“I would not recommend, and I am confident that the Administrator would not sign, a final rule that the EPA did not believe was on firm legal footing and worthy of being upheld by the federal courts. In light of that, the effect of the draft bill would be a wholly unnecessary postponement of reductions of harmful air pollution,” said Environmental Protection Agencies (EPA) Acting Air Chief Janet McCabe.
The statement above was given in a congressional hearing, while under oath to members of Congress who were debating draft legislation that would restore some regulatory certainty for businesses and state governments by delaying implementation of EPA’s Greenhouse Gas Regulation for the existing power sector until after the inevitable legal challenges are resolved.
It would be nice to take McCabe’s testimony at face value, but currently at least 32 states believe the rule exceeds the EPA’s legal authority and already 15 states have supported a formal legal challenge to EPA’s ability to issue this regulation at all. And to make matters worse, the EPA does not have history on its side. Last year, the Supreme Court turned back the EPA’s first attempt at regulating greenhouse gas emissions from stationary sources.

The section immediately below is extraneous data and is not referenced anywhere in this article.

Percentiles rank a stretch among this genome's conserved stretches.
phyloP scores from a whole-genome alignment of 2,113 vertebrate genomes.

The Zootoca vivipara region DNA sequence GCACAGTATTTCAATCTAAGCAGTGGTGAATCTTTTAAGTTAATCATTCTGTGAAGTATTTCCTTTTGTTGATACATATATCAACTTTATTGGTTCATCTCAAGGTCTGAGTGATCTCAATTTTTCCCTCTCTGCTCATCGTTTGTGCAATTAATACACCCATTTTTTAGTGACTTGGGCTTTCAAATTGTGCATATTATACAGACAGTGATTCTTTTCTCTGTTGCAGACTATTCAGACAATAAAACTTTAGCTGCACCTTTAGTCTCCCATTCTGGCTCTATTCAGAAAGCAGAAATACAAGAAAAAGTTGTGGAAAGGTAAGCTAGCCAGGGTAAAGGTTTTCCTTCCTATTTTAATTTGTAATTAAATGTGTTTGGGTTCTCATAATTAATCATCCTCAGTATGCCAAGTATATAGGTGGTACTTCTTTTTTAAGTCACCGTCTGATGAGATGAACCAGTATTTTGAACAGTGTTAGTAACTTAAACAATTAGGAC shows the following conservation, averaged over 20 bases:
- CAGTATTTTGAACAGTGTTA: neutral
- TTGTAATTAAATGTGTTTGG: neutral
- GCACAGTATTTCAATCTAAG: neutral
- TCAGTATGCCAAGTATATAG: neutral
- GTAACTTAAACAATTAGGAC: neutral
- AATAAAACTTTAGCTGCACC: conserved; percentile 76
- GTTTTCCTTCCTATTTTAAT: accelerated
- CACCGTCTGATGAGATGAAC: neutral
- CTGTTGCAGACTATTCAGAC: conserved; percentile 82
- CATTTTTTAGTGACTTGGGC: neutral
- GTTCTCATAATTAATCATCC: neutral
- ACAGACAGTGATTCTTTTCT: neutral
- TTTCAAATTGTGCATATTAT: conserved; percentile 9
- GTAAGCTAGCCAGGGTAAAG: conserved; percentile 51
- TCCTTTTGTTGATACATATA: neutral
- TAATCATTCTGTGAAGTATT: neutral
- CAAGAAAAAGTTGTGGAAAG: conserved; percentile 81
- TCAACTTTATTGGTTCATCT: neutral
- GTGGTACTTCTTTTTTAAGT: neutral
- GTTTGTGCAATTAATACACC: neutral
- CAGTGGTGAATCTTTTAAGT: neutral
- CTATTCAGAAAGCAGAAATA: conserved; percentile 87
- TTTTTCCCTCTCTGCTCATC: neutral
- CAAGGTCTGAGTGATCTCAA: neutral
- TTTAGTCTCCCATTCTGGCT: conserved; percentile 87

Manufacturers are leading the way in reducing emissions including greenhouse gases, but they need fair and balanced regulations that allow for innovation and production while balancing costs. However, regulations that to expand beyond what the law allows will inevitably lead to delays and costly litigation and perpetuate an era of regulatory uncertainty that will stifle growth.
Latest posts by Greg Bertelsen (see all)
- Sen. Jeff Flake (R-AZ) Offers Legislative Relief for 2015 Ozone Regulation - February 28, 2017
- Ozone Implementation Relief Bill Introduced in House and Senate - February 7, 2017
- Energy-Efficiency Bill Introduced in House and Senate to Promote Public–Private Partnerships - January 31, 2017